Stem cell therapy and anaemia

An estimated 4 million people live with iron-deficiency anaemia in the UK[1]
Around 1 in 10 women in the UK have iron-deficiency anaemia[1]
Blood production problems mostly occur between the ages of 6 – 8[2]
60% of patients with Fanconi anaemia are born with at least one physical abnormality[2]
80 – 90% of Fanconi anaemia cases are due to a genetic mutation[2]
In the US 500 – 1,000 aplastic anaemia cases are diagnosed each year[3]
Diamond-Blackfan anaemia is usually diagnosed before 12 months of age[4]

An estimated
4000000 people
have iron-deficiency anaemia in the UK

What is anaemia?

Anaemia is a group of conditions characterised by a deficiency of red cells or haemoglobin in the blood or bone marrow. This means that blood is unable to carry enough oxygen to the body’s tissue, resulting in a number of symptoms of varied severity. The type of anaemia diagnosed depends on the cause of the red blood cell deficiency.

The most common are:

Iron-deficiency anaemia – the body doesn’t produce enough haemoglobin due to a lack of iron. This is an easily treatable form of anaemia, where iron supplements and dietary changes can increase iron levels and relieve symptoms.

Aplastic anaemia – a rare and life-threatening type that occurs when the body doesn’t produce enough red blood cells. It can be caused by an underlying autoimmune disease, infection and even certain medications.[5]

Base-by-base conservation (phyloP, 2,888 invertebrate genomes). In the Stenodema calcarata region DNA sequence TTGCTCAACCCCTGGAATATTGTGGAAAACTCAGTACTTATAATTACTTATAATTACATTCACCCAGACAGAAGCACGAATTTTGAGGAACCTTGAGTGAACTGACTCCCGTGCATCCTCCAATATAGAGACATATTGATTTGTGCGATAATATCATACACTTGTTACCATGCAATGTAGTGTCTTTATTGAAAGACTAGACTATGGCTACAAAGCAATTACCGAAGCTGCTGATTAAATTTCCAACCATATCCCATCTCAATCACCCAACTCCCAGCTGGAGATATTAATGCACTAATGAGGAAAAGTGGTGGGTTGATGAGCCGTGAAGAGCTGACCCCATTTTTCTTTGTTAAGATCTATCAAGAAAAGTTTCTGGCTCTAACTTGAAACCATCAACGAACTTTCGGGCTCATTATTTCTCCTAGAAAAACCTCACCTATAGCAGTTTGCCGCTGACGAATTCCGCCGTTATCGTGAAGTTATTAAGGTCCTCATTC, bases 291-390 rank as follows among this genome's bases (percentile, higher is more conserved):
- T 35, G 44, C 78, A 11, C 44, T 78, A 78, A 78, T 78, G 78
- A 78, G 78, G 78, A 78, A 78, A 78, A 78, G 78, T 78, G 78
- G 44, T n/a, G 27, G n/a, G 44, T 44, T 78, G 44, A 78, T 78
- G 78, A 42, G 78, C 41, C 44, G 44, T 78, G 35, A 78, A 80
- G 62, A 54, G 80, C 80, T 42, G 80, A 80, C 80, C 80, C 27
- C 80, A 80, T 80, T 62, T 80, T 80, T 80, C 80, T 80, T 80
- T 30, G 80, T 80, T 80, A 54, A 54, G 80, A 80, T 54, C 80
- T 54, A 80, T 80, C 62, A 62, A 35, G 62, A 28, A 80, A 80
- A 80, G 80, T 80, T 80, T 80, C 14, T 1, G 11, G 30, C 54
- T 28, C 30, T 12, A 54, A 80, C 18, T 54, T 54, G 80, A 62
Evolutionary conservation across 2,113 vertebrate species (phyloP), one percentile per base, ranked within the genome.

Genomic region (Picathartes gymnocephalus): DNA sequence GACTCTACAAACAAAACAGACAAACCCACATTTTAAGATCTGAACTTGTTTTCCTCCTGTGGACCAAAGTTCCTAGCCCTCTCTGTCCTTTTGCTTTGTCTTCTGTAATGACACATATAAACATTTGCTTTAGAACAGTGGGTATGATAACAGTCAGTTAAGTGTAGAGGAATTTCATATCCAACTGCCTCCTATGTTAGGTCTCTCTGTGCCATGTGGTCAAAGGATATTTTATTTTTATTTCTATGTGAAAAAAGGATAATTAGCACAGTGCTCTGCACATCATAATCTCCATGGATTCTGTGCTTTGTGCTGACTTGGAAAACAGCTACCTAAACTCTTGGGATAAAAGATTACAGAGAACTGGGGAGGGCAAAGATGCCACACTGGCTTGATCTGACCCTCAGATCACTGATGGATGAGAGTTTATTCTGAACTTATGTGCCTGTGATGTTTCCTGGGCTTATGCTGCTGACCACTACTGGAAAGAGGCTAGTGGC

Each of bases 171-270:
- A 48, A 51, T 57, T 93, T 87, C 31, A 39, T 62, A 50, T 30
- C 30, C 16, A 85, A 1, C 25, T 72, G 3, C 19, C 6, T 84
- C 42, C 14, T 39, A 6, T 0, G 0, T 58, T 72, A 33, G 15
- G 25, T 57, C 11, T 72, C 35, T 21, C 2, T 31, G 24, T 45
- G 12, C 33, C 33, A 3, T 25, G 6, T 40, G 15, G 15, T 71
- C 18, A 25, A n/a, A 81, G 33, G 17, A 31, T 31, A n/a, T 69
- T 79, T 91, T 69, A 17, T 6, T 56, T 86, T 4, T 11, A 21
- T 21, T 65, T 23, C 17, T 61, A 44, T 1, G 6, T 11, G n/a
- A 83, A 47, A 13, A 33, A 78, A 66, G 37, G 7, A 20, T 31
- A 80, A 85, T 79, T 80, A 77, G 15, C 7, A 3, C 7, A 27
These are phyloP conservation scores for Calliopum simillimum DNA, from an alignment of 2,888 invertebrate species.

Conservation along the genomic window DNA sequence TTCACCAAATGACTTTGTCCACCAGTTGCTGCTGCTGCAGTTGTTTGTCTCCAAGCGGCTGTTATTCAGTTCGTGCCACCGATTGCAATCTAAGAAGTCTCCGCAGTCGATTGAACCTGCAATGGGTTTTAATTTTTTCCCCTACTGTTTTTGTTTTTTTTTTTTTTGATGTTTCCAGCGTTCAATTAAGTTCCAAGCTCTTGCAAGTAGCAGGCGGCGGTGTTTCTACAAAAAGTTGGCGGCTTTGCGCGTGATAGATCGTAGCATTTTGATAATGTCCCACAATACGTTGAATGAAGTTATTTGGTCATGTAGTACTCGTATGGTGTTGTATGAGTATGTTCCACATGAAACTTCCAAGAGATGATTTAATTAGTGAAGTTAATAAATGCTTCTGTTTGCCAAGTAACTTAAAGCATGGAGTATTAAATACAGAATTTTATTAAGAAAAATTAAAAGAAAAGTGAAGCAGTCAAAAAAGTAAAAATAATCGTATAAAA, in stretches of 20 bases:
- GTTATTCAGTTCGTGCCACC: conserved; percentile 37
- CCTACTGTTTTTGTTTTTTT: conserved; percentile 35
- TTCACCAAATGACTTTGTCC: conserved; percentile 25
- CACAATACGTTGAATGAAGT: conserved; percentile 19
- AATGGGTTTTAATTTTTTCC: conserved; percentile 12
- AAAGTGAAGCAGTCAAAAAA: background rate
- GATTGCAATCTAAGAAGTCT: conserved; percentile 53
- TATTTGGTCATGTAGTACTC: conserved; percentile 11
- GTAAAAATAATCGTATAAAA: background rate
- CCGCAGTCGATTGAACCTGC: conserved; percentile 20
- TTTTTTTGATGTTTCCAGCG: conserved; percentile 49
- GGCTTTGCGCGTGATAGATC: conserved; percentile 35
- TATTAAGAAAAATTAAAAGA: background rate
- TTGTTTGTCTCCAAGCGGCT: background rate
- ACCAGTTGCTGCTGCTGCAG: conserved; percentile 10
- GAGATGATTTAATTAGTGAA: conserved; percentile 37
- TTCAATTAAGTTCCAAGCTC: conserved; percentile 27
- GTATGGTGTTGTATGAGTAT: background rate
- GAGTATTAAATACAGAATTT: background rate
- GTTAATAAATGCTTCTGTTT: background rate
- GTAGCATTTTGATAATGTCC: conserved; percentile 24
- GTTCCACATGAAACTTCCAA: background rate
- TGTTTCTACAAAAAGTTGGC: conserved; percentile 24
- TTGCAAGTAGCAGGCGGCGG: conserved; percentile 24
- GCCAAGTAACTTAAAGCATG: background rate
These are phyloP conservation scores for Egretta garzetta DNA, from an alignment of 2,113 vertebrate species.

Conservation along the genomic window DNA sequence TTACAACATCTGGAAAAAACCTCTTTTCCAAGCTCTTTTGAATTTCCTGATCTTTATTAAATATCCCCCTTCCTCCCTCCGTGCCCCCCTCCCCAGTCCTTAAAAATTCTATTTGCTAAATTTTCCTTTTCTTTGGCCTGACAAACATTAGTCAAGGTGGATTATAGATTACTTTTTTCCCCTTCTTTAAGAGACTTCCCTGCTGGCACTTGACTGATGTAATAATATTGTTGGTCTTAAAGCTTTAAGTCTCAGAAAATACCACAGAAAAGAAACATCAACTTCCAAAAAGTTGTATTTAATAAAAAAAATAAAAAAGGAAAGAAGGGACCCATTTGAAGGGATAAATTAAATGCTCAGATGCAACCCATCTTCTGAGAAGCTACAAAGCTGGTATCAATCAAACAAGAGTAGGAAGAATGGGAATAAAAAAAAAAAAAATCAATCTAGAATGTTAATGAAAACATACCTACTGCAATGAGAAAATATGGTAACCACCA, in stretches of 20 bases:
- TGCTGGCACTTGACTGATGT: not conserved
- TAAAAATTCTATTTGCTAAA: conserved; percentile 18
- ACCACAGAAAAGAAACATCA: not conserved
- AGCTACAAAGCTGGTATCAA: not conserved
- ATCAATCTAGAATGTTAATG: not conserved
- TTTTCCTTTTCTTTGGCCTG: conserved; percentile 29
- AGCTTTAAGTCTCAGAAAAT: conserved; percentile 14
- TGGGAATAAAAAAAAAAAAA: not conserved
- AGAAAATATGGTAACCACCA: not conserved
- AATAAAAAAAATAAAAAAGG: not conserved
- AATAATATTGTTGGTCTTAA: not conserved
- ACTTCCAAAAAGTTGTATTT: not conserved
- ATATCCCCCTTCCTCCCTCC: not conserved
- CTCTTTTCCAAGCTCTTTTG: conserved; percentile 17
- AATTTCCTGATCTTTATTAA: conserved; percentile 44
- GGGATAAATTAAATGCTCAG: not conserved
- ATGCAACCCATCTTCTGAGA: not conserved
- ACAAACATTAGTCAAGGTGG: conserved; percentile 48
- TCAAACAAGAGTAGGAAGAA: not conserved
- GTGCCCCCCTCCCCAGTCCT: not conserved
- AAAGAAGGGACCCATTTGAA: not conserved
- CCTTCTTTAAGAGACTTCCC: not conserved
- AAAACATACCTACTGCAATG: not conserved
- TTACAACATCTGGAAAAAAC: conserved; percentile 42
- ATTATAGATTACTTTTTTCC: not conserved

Fanconi anaemia – a rare inherited type that mainly affects bone marrow, causing to a decrease in all types of blood cells. It is the most common form of inherited aplastic anaemia.

Diamond-Blackfan anaemia – another rare inherited bone marrow condition, where the bone marrow fails to produce red blood cells. This causes severe anaemia symptoms [4]

Sickle cell anaemia – an inherited haemolytic anaemia caused by a defective form of haemoglobin that gives red blood cells a crescent (sickle) shape. These sickle cells die prematurely, resulting in a chronic shortage of red blood cells.

While iron-deficiency anaemia can be treating with supplements, others more serious types rely on a combination of regular medication and blood transfusions to manage the condition.

Stem cell therapy research

The primary treatment for severe anaemias is a bone marrow transplant. But ongoing advancements in stem cell therapy could offer a better alternative method.

Haematopoietic stem cells found in cord blood and bone marrow produce healthy blood cells, which have proven to treat aplastic, Fanconi, sickle cell and Diamond-Blackfan anaemia. Cord blood stem cell samples are usually taken from a sibling with a typically higher HLA match.

In 2017, an eight-year-old boy was cured of sickle cell disease after a cord blood stem cell transplant. The sample was taken from his brother’s umbilical cord.[6] When the sample is taken from a sibling, the disease-free survival rate is close to 90%.

Our stem cell releases for anaemia

To date, Future Health Biobank has released two cord blood stem cell samples for the successful treatment of diamond blackfan and Fanconi anaemia.

Both recipients were young boys suffering from one of each type of anaemia. They received successful infusions of cord blood from a sibling to dramatically improve their symptoms. You can read more about Laith’s story here.

Many parents and healthcare professionals approach us seeking information for children that are diagnosed with anaemia. Our guidance for therapy page provides useful links to the latest developments in stem cell therapies.

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